Choosing the right motor is critical for the efficiency and productivity of your industrial applications. When picking between servo and stepper, it can be difficult as there are many factors to consider, including torque, speed, efficiency, cost, and more. When properly applied, both stepper and servo motors can deliver effective and dependable power for a highly successful system.
What Is a Servo Motor?
A servo motor is a motor controlled with feedback. It is a closed-loop motor linked to an encoder that controls positioning and provides speed feedback. This feedback helps to control its motion. If the motor is not in the right position, the controller sends a signal to the motor to proceed until it reaches the desired position.
What Is a Stepper Motor?
A stepper motor is a brushless DC motor that is designed to provide a certain number of defined steps per revolution. Its coils are arranged in phases, making it easy to move in discrete steps. The powering of each phase happens in sequence; thus, the motor rotates one step per phase.
What Is the Differences Between Servo Motor and Stepper Motor?
It is vital to first understand what distinguishes these motors and their advantages and disadvantages. Let’s explore the key fundamentals and how they affect their performance:
Servo motors and stepper motors have different pole counts. Servo motors have a low pole count of between 4 and 12, while stepper motors have a higher pole count of above 50. The motion seems to be continuous because of the high pole count, and the motor moves in a closed-loop system. On the other hand, servo motors require an encoder to regulate pulses, which makes the system more mechanically intricate, leading to further regular maintenance and higher costs.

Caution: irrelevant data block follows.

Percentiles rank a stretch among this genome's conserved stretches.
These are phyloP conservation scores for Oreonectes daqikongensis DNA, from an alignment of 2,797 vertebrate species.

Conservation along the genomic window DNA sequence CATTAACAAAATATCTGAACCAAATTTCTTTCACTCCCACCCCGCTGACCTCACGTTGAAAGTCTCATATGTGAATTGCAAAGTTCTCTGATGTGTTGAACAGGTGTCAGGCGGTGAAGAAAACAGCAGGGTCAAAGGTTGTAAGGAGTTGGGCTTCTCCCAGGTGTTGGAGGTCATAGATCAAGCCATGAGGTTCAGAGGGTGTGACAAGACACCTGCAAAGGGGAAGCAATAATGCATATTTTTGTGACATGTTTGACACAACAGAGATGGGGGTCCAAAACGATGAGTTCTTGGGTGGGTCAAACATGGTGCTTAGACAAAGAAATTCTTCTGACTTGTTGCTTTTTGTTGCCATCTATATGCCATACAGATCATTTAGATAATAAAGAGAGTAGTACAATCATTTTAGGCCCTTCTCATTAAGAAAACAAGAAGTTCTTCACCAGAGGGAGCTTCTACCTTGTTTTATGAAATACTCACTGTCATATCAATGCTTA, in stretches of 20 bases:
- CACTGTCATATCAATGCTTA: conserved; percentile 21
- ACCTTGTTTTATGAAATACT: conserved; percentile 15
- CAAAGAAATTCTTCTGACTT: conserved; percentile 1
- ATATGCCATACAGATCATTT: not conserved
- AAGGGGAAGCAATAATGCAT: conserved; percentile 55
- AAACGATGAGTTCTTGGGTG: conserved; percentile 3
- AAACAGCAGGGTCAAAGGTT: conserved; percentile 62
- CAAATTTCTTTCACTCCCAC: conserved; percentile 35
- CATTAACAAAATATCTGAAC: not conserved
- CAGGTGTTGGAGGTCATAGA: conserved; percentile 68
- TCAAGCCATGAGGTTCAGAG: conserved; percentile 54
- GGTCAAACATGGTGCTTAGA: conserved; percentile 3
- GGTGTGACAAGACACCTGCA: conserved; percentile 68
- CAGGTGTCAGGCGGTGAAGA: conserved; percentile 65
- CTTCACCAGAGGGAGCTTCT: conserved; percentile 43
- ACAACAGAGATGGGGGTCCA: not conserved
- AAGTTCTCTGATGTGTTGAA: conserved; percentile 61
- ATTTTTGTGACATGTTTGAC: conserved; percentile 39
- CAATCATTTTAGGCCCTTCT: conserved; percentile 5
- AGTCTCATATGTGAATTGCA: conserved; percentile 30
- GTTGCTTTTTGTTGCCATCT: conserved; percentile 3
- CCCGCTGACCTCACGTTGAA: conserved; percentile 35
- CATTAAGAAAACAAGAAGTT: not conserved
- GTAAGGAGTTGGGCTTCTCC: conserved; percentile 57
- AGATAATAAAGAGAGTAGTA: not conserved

Both motors can stop accurately. For a stepper motor, this feature depends on the manufacturing quality of the mechanical and electrical windings. On the other hand, factors such as assembly accuracy, encoder resolution, and algorithm facilitate a servo motor’s stop accuracy.
High Speed Performance
Servo motors have higher speed performance than stepper motors as the former usually outputs more torque at a definite RPM than a stepper motor.
This variance in rotation performance is due to the difference in pole count. A stepper motor’s high starting speed helps move the load from a rest position, which is vital for start/stop applications.
The high pole count of stepper motors allows them to produce high torque and run smoothly at low speed. The low pole count of servo motors does not generate high starting torque but maintain constant speed throughout its entire speed range. Therefore, servo motors can offer high-speed torque.
Stepper motors only operate on full current, while servo motors draw only the required current for the motion profile and the load. Since the current is proportional to temperature, this results in increased service life and lower power consumption for the servo motor. The stepper motor however fails to offer this kind of efficient current control as it requires more feedback, which would mean closing the loop.
Learn More from ACS Industrial Services
Do you think your servo motor needs repair? The good news is you can get expert help from an experienced industrial electronics repair center. For all of your industrial electronic repairs, contact ACS Industrial Services. Use our RMA Form link or Contact Us to get a free evaluation. You can also call us at 800-605-6419 to speak with a member of our customer care staff.